Dear Priya,
I think the Delhi opening is a very good opportunity. Delhi is different. But Delhi is not necessarily difficult.
Having worked both in Delhi as well as in Mumbai, I can tell you that the difference in work culture is just superficial and much more is made of it than is actually true. Yes, every city has its own peculiarities but then sometimes that itself is the fun of the job.
Going from Mumbai to Delhi, the one big difference you will see is that people in Delhi tend to be more personal. Everyone in Delhi will want to know everything about you. You could call that nosey. Or you could just laugh it off as heightened personal interest. Unlike Mumbai where no one is really interested in your CV, your family, your native place, your employers, your place of residence etc, in Delhi all of these are touch points for conversation. Actually, while it sounds strange when you are on the outside, you will get used to this quite quickly. So, let this dimension of Delhi’s culture not put you off. Get there. Let it sink in a bit. And very soon you will not really mind. It kind of grows on you. The flip side to this intrusion to privacy is that the average Delhiwallah is very warm and friendly. So do not be surprised if colleagues at work bring you home-made lunch their mums or wives cooked up for you in the freezing winter because you are alone and new to the city. Similarly, do not be surprised by the number of invites for Sunday brunches at home or to the weddings of cousins you do not even know or will ever know. Delhi is one big family, waiting to welcome you.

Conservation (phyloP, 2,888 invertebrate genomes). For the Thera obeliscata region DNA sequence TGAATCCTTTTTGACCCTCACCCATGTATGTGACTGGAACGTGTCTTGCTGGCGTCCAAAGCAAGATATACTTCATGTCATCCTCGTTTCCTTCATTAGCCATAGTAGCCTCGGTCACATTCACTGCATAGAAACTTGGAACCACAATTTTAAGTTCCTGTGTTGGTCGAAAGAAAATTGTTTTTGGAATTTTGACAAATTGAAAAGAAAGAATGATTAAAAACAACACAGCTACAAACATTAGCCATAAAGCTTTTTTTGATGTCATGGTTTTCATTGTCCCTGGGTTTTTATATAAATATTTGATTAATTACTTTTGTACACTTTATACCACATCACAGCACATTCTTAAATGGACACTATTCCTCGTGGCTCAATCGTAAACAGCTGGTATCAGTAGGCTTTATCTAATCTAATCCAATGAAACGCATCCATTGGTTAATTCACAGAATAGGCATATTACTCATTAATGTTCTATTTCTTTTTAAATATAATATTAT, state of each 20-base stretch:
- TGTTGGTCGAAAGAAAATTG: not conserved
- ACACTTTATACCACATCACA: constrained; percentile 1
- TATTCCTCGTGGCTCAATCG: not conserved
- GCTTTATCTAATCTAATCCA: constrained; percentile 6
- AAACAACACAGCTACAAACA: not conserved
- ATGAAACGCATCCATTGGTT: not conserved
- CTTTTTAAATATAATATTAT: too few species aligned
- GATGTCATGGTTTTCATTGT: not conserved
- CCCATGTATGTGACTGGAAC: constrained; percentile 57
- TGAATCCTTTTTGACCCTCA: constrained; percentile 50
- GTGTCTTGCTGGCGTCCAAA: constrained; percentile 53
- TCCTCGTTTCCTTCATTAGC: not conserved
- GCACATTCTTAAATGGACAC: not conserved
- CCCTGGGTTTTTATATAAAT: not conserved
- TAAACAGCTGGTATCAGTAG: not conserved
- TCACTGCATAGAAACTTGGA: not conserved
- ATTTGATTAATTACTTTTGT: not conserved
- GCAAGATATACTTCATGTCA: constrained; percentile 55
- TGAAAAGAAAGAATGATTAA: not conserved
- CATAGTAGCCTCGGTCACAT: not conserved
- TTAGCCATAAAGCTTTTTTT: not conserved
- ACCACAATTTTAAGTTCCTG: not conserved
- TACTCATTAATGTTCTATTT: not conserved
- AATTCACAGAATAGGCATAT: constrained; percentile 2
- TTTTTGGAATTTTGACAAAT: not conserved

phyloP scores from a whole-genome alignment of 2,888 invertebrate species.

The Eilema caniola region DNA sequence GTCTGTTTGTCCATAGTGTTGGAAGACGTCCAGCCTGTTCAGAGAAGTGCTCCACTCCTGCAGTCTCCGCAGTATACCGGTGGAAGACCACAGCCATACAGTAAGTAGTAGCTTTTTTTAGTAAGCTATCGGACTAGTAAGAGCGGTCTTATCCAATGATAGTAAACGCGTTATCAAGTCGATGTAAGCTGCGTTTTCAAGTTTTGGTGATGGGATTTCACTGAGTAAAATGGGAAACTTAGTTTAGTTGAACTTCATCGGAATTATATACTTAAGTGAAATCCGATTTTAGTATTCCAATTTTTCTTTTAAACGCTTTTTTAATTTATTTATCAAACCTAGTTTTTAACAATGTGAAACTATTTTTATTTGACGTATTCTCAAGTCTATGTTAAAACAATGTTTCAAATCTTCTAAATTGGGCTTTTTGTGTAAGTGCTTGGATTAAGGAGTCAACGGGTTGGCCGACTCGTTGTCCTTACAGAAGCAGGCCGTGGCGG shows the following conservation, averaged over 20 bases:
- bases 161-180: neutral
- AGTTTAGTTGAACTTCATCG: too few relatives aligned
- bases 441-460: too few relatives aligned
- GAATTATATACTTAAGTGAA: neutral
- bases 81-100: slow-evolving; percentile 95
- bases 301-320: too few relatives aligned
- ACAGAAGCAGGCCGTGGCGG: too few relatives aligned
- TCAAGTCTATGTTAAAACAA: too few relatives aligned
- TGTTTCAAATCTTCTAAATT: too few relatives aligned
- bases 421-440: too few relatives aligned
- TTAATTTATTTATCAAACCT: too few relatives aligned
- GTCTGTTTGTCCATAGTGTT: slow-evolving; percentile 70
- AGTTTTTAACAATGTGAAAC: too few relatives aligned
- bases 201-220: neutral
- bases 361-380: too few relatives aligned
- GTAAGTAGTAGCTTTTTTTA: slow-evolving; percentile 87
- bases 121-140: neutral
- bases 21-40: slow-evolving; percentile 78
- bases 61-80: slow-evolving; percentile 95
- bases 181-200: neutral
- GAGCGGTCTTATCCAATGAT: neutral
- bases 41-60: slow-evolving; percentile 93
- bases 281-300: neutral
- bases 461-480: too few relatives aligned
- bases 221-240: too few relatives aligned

Some practical tips though. If you decide to take the job in Delhi, look for accommodation very close to your place of work. Most agencies are in Gurgaon these days and finding good quality accommodation in Gurgaon at reasonable rents is eminently possible. This will save you a lot of time and bother.
In Delhi, having personal transport is almost a necessity. A couple of years ago, I would have said that you need a car and driver almost from the day you get to Delhi. Now with Uber and Ola, things are better, but it would still help to have your own personal transportation, preferably with a driver to help with parking.
At work, try yourself to underplay the Bombay versus Delhi difference. There will be initial curiosity about the new manager from Mumbai but if you do not let it become a big issue, it will soon settle down. The average Delhiwallah is as industrious and hard-working as the average Mumbaikar. It is only that in Delhi no one ever says no to anything and as an outsider, you can sometimes be deluded into a false sense of well-being. But I am sure you will learn to figure that out quite quickly and get used to it.
Delhi, especially Gurgaon, has some really big clients. Coke to Pepsi, Nestle to GSK, Hero to Honda, Bharti to Maruti, and of course all of the Government clients. Also, there is a lot of entrepreneurial activity in Delhi. So there is a lot of new business to pick up. Delhi is a good market to be working in. Good mix of clients. Also, today there is no dearth of talent.
So, go forth and conquer. You will love the experience.